From Democratization to Populism: Explaining the rise and resilience of populism in Central Europe

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See all articles by Maria Snegovaya

Maria Snegovaya

Johns Hopkins University

Tsveta Petrova

Dept of Political Science

Date Written: August 19, 2020

Abstract

How does voter support for populist parties change from the time they are in opposition to the time they govern their country? We test three explanations – based on three perceptions of insecurity – 1) ontological, 2) economic, and 3) cultural insecurity. We focus on two major populist parties in Europe - Fidesz in Hungary and Law and Justice in Poland and use data from the European Social Survey from 2004 to 2018. We contribute to the literature on global populism by examining the evolution of populist voter support. We find that socio-tropic (not pocketbook) economic insecurity is the most significant driver of voter support for populists but the relationship reverses its sign once such parties are in power. While cultural insecurity also fuels support for populists, its significance diminishes when populists are in office. Lastly, ontological insecurity begins to matter primarily after populists have assumed power.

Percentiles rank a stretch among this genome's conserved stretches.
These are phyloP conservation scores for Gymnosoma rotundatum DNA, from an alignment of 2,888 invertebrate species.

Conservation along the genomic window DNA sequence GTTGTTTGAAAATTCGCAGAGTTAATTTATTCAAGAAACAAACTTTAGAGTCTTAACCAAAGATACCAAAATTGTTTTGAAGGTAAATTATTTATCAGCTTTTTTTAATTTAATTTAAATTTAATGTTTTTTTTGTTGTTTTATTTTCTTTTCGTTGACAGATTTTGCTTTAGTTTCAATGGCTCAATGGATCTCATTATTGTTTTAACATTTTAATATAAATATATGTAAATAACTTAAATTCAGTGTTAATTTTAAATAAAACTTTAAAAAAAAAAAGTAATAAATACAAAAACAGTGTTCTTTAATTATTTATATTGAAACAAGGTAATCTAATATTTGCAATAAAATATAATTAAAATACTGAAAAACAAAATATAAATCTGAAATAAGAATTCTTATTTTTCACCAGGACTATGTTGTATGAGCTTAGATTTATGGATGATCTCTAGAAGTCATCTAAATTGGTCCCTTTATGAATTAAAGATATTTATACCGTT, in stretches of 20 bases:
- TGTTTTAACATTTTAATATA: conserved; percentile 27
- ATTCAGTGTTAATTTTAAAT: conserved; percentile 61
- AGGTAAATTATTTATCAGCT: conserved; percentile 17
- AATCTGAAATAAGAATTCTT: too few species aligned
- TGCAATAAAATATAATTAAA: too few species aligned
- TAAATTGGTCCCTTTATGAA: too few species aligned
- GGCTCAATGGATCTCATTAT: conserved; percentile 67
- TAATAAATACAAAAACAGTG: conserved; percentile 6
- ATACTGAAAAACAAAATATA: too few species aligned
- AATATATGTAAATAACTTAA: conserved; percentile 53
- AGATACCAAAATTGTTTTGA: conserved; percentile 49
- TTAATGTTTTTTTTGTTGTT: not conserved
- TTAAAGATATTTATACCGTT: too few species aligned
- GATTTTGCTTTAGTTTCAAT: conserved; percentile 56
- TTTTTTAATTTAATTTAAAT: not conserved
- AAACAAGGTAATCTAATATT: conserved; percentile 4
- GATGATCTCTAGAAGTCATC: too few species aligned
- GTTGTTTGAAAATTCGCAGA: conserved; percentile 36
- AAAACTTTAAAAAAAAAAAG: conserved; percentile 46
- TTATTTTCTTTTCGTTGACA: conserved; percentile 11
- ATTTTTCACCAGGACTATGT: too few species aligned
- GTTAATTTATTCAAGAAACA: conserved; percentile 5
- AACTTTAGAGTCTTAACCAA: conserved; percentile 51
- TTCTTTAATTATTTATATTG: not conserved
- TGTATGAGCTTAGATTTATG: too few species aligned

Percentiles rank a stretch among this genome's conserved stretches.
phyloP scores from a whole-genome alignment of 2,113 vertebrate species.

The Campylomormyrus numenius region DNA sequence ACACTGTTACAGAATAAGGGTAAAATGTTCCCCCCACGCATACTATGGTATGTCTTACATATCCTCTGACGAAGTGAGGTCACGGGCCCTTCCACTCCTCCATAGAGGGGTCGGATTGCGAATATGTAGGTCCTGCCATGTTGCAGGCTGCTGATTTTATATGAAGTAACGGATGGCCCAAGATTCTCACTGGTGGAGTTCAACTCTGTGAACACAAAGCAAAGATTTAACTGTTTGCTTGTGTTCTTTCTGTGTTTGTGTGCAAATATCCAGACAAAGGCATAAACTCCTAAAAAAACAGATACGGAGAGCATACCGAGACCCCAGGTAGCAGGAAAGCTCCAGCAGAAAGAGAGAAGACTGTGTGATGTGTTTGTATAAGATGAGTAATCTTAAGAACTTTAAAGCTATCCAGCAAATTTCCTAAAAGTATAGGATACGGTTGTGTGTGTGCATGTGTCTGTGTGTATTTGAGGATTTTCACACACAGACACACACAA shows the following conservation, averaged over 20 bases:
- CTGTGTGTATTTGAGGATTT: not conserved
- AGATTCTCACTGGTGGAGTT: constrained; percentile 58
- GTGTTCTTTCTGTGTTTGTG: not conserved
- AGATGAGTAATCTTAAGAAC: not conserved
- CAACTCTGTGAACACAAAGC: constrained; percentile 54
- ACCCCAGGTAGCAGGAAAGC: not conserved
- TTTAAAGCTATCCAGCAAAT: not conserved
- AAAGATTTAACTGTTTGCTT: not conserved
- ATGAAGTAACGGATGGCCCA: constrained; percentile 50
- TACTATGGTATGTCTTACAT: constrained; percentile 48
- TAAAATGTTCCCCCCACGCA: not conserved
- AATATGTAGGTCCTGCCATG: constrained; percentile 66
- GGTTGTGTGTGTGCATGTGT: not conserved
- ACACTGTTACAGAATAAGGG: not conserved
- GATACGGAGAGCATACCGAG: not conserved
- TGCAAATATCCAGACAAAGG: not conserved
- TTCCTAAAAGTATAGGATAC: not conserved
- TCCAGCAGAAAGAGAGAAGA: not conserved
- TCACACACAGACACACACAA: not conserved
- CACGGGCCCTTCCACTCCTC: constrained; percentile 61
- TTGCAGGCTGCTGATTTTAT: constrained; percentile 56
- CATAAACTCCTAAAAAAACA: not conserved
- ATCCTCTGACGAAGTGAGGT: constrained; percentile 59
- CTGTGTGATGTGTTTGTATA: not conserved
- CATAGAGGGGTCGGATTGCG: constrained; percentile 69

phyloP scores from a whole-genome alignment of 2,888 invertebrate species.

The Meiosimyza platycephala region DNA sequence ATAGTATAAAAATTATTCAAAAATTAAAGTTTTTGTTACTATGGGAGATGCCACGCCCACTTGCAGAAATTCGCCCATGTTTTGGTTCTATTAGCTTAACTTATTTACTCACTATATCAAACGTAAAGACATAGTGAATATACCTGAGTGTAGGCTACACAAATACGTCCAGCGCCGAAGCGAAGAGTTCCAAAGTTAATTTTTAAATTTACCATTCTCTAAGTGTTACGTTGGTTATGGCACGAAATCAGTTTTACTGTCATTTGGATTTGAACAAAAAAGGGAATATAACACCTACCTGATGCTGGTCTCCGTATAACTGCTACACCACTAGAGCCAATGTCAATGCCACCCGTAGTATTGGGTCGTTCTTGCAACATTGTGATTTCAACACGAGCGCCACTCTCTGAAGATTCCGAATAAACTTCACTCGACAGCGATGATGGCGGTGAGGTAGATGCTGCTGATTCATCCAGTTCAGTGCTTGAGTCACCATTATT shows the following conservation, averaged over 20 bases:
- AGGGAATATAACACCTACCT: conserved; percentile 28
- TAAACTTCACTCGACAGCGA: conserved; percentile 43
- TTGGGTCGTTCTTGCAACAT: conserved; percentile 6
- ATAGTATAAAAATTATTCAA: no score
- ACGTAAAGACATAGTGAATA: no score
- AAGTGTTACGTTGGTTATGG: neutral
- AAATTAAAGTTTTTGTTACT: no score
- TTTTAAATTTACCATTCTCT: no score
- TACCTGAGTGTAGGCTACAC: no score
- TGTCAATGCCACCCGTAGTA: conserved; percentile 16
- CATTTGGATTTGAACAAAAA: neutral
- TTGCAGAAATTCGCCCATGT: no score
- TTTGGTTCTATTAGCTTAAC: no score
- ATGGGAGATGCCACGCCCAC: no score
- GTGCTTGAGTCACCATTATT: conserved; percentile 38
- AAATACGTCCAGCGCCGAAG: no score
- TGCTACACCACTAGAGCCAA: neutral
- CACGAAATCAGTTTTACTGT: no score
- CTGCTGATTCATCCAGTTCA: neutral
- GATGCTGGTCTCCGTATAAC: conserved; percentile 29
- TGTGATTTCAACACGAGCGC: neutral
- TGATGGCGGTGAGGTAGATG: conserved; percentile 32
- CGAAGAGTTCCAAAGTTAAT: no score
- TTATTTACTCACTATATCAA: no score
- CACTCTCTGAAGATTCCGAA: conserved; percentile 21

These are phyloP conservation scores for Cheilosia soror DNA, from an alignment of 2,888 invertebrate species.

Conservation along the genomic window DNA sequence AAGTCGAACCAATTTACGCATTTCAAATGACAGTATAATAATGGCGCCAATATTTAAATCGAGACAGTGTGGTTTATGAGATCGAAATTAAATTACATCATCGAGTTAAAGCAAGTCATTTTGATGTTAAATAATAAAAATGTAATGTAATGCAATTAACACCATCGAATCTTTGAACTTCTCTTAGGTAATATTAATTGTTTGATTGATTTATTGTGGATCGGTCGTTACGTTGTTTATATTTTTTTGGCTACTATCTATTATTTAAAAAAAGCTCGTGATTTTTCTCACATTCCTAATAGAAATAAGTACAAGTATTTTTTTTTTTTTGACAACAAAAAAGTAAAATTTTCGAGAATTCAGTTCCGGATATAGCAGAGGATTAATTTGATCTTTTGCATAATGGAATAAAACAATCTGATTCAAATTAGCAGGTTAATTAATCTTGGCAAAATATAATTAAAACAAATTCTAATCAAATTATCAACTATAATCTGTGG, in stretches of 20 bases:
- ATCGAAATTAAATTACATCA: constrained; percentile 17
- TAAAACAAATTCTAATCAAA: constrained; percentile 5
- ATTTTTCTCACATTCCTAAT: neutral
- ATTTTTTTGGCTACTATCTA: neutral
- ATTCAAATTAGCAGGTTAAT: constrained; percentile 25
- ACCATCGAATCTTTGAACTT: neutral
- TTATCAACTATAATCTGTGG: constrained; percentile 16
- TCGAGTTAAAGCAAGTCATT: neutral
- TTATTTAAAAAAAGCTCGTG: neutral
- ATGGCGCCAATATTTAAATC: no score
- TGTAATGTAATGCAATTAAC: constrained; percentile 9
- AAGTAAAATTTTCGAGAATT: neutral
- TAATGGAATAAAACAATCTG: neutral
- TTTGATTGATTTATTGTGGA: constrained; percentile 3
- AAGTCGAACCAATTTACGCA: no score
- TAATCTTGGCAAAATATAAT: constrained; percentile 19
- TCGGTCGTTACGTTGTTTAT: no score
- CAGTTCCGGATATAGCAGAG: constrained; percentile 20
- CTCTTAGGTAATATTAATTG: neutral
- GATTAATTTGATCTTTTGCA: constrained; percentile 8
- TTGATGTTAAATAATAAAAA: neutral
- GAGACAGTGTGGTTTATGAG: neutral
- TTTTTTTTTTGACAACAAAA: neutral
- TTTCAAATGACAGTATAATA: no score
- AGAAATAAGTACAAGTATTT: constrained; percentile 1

Keywords: populism, postcommunism, Eastern Europe, Hungary, Poland

Suggested Citation

Snegovaya, Maria and Petrova, Tsveta, From Democratization to Populism: Explaining the rise and resilience of populism in Central Europe (August 19, 2020). Available at SSRN: https://ssrn.com/abstract=3769508

Maria Snegovaya (Contact Author)

Johns Hopkins University ( email )

Baltimore, MD 20036-1984
United States

Tsveta Petrova

Dept of Political Science ( email )

3022 Broadway
New York, NY 10027
United States

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